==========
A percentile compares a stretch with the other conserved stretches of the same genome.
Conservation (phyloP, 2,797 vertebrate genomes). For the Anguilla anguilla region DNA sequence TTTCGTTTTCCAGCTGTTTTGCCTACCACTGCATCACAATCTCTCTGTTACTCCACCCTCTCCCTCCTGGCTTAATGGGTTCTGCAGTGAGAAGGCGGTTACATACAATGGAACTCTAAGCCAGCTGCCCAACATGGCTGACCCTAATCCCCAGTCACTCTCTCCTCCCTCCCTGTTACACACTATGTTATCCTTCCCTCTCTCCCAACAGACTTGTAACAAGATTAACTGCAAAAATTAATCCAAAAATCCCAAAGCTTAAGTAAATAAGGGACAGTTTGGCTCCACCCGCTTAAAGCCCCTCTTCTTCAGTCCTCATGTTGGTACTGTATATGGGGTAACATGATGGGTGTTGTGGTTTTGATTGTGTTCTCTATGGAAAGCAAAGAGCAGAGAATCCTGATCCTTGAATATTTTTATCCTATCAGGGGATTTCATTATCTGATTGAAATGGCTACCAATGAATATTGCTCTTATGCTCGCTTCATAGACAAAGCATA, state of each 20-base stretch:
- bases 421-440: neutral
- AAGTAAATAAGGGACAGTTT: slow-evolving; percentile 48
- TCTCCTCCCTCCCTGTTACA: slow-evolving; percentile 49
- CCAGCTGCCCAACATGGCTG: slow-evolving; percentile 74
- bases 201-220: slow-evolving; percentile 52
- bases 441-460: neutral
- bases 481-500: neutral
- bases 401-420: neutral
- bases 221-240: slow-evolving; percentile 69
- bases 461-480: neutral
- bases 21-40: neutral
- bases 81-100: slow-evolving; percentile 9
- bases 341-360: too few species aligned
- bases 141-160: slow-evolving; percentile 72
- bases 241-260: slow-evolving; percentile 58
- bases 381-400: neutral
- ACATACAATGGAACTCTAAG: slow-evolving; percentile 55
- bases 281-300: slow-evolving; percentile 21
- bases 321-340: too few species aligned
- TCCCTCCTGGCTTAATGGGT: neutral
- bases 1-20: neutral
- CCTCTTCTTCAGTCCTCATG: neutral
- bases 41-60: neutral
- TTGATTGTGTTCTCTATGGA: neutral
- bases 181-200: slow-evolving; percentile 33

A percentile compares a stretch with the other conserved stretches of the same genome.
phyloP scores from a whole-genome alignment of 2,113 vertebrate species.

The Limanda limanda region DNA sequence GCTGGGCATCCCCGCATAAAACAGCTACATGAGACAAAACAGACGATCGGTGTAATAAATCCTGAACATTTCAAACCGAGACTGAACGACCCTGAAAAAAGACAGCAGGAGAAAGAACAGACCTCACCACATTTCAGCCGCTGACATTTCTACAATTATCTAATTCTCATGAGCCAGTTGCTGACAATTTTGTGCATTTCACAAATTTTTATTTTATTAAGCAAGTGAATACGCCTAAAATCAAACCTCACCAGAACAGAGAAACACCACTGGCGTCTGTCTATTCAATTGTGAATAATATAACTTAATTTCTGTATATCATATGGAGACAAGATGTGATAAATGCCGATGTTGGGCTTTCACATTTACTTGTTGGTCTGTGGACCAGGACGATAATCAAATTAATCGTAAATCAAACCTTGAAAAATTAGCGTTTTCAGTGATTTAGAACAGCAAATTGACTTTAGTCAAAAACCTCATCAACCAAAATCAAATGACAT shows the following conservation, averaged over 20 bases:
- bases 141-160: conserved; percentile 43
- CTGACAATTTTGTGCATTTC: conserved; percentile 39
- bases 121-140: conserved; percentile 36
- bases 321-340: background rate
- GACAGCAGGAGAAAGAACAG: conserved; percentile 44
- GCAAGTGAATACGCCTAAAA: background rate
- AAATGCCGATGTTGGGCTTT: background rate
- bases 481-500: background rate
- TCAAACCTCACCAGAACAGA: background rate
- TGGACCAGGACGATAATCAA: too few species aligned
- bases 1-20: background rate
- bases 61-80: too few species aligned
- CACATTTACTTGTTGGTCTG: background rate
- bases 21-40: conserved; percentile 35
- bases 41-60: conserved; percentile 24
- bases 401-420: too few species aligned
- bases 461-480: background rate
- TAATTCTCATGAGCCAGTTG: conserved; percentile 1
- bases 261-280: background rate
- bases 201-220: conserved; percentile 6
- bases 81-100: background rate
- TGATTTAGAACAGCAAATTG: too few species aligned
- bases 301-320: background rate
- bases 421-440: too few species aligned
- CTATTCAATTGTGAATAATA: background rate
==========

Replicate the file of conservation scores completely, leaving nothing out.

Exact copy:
A percentile compares a stretch with the other conserved stretches of the same genome.
Conservation (phyloP, 2,797 vertebrate genomes). For the Anguilla anguilla region DNA sequence TTTCGTTTTCCAGCTGTTTTGCCTACCACTGCATCACAATCTCTCTGTTACTCCACCCTCTCCCTCCTGGCTTAATGGGTTCTGCAGTGAGAAGGCGGTTACATACAATGGAACTCTAAGCCAGCTGCCCAACATGGCTGACCCTAATCCCCAGTCACTCTCTCCTCCCTCCCTGTTACACACTATGTTATCCTTCCCTCTCTCCCAACAGACTTGTAACAAGATTAACTGCAAAAATTAATCCAAAAATCCCAAAGCTTAAGTAAATAAGGGACAGTTTGGCTCCACCCGCTTAAAGCCCCTCTTCTTCAGTCCTCATGTTGGTACTGTATATGGGGTAACATGATGGGTGTTGTGGTTTTGATTGTGTTCTCTATGGAAAGCAAAGAGCAGAGAATCCTGATCCTTGAATATTTTTATCCTATCAGGGGATTTCATTATCTGATTGAAATGGCTACCAATGAATATTGCTCTTATGCTCGCTTCATAGACAAAGCATA, state of each 20-base stretch:
- bases 421-440: neutral
- AAGTAAATAAGGGACAGTTT: slow-evolving; percentile 48
- TCTCCTCCCTCCCTGTTACA: slow-evolving; percentile 49
- CCAGCTGCCCAACATGGCTG: slow-evolving; percentile 74
- bases 201-220: slow-evolving; percentile 52
- bases 441-460: neutral
- bases 481-500: neutral
- bases 401-420: neutral
- bases 221-240: slow-evolving; percentile 69
- bases 461-480: neutral
- bases 21-40: neutral
- bases 81-100: slow-evolving; percentile 9
- bases 341-360: too few species aligned
- bases 141-160: slow-evolving; percentile 72
- bases 241-260: slow-evolving; percentile 58
- bases 381-400: neutral
- ACATACAATGGAACTCTAAG: slow-evolving; percentile 55
- bases 281-300: slow-evolving; percentile 21
- bases 321-340: too few species aligned
- TCCCTCCTGGCTTAATGGGT: neutral
- bases 1-20: neutral
- CCTCTTCTTCAGTCCTCATG: neutral
- bases 41-60: neutral
- TTGATTGTGTTCTCTATGGA: neutral
- bases 181-200: slow-evolving; percentile 33

A percentile compares a stretch with the other conserved stretches of the same genome.
phyloP scores from a whole-genome alignment of 2,113 vertebrate species.

The Limanda limanda region DNA sequence GCTGGGCATCCCCGCATAAAACAGCTACATGAGACAAAACAGACGATCGGTGTAATAAATCCTGAACATTTCAAACCGAGACTGAACGACCCTGAAAAAAGACAGCAGGAGAAAGAACAGACCTCACCACATTTCAGCCGCTGACATTTCTACAATTATCTAATTCTCATGAGCCAGTTGCTGACAATTTTGTGCATTTCACAAATTTTTATTTTATTAAGCAAGTGAATACGCCTAAAATCAAACCTCACCAGAACAGAGAAACACCACTGGCGTCTGTCTATTCAATTGTGAATAATATAACTTAATTTCTGTATATCATATGGAGACAAGATGTGATAAATGCCGATGTTGGGCTTTCACATTTACTTGTTGGTCTGTGGACCAGGACGATAATCAAATTAATCGTAAATCAAACCTTGAAAAATTAGCGTTTTCAGTGATTTAGAACAGCAAATTGACTTTAGTCAAAAACCTCATCAACCAAAATCAAATGACAT shows the following conservation, averaged over 20 bases:
- bases 141-160: conserved; percentile 43
- CTGACAATTTTGTGCATTTC: conserved; percentile 39
- bases 121-140: conserved; percentile 36
- bases 321-340: background rate
- GACAGCAGGAGAAAGAACAG: conserved; percentile 44
- GCAAGTGAATACGCCTAAAA: background rate
- AAATGCCGATGTTGGGCTTT: background rate
- bases 481-500: background rate
- TCAAACCTCACCAGAACAGA: background rate
- TGGACCAGGACGATAATCAA: too few species aligned
- bases 1-20: background rate
- bases 61-80: too few species aligned
- CACATTTACTTGTTGGTCTG: background rate
- bases 21-40: conserved; percentile 35
- bases 41-60: conserved; percentile 24
- bases 401-420: too few species aligned
- bases 461-480: background rate
- TAATTCTCATGAGCCAGTTG: conserved; percentile 1
- bases 261-280: background rate
- bases 201-220: conserved; percentile 6
- bases 81-100: background rate
- TGATTTAGAACAGCAAATTG: too few species aligned
- bases 301-320: background rate
- bases 421-440: too few species aligned
- CTATTCAATTGTGAATAATA: background rate